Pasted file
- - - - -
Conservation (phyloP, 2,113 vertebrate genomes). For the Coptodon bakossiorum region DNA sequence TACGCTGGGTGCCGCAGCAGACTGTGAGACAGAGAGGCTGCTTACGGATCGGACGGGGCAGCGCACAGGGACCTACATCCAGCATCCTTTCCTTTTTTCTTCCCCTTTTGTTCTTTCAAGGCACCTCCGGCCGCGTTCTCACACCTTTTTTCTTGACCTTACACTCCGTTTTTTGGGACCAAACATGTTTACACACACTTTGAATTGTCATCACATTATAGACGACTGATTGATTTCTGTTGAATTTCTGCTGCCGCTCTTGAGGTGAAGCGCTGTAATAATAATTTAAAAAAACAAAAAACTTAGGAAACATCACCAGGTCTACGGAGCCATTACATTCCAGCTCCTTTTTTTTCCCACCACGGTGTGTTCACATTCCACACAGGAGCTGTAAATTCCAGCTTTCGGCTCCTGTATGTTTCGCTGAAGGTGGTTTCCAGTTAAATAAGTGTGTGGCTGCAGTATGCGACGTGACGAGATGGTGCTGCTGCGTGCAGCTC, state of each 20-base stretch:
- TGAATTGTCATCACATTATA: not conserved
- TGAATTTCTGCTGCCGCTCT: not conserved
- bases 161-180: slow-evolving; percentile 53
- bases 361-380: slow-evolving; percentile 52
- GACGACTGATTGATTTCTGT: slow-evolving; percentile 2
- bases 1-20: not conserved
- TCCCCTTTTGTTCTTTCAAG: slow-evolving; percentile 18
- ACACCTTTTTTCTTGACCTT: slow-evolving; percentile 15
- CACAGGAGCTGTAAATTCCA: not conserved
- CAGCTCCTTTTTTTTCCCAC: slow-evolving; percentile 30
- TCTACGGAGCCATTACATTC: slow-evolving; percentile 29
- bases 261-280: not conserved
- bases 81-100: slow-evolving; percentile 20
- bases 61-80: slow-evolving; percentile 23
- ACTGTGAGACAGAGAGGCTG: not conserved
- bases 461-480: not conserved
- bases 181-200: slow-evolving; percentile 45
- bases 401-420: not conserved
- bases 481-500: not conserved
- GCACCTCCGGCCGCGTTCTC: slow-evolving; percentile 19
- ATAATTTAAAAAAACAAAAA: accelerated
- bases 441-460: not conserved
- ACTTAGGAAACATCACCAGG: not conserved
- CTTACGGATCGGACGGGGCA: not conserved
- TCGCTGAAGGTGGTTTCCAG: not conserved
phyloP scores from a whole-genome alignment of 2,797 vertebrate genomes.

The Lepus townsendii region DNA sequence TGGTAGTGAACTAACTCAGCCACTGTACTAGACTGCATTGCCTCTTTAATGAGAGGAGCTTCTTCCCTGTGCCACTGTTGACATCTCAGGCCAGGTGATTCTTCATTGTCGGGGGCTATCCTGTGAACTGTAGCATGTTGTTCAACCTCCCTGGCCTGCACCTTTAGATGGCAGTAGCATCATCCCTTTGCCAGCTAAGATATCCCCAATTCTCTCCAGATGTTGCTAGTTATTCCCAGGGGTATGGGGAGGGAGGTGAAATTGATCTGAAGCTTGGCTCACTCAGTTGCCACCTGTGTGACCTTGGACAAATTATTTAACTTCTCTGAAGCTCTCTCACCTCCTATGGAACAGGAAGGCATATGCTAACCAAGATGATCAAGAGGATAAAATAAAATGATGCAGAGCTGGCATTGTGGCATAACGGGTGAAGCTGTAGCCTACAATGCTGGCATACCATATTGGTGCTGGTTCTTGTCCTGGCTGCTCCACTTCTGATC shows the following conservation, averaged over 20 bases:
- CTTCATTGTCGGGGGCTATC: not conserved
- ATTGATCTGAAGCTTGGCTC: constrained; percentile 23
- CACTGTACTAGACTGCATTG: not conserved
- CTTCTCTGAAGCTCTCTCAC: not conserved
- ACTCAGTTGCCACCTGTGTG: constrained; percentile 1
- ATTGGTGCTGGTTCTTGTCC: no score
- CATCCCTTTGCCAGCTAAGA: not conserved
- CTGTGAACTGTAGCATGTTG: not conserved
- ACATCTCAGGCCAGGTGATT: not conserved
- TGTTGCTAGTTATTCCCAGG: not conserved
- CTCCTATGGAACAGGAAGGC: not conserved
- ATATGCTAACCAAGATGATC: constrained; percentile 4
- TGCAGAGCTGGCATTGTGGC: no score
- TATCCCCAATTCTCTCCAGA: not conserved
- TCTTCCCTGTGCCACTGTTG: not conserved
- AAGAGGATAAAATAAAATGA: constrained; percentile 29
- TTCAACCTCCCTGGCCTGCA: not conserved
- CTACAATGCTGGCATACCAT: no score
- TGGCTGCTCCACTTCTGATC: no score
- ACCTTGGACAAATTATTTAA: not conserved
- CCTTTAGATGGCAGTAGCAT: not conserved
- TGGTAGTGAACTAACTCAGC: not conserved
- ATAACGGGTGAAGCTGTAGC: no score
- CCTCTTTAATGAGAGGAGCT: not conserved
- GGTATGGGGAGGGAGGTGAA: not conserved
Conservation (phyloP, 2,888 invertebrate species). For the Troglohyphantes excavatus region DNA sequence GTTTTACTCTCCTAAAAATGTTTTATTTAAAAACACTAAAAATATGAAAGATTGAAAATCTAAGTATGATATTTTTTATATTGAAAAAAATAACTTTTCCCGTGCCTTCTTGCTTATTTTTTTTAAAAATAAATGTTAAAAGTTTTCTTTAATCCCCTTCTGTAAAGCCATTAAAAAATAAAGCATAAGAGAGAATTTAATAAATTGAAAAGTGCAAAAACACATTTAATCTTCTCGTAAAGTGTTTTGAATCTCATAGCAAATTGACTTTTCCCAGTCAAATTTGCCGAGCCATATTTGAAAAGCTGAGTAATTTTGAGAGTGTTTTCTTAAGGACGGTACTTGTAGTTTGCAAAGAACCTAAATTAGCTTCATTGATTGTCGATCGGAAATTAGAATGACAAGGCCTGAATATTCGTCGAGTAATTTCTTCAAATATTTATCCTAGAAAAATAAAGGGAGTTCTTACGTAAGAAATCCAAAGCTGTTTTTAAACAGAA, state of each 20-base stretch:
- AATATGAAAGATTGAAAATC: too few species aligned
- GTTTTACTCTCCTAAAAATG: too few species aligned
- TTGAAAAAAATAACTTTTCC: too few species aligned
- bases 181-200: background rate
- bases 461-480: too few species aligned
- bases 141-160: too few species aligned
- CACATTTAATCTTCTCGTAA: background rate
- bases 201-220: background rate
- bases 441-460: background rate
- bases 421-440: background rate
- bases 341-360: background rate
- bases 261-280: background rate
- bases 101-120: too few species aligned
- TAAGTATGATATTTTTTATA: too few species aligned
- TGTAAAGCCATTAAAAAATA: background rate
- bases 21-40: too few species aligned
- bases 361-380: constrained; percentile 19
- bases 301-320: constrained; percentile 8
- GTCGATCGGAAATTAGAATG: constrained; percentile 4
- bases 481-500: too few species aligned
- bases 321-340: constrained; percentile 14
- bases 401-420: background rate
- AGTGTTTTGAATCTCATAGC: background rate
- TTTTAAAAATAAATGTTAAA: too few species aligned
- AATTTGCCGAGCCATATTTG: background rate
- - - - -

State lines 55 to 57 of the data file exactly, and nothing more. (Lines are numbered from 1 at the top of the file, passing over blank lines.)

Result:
- AATATGAAAGATTGAAAATC: too few species aligned
- GTTTTACTCTCCTAAAAATG: too few species aligned
- TTGAAAAAAATAACTTTTCC: too few species aligned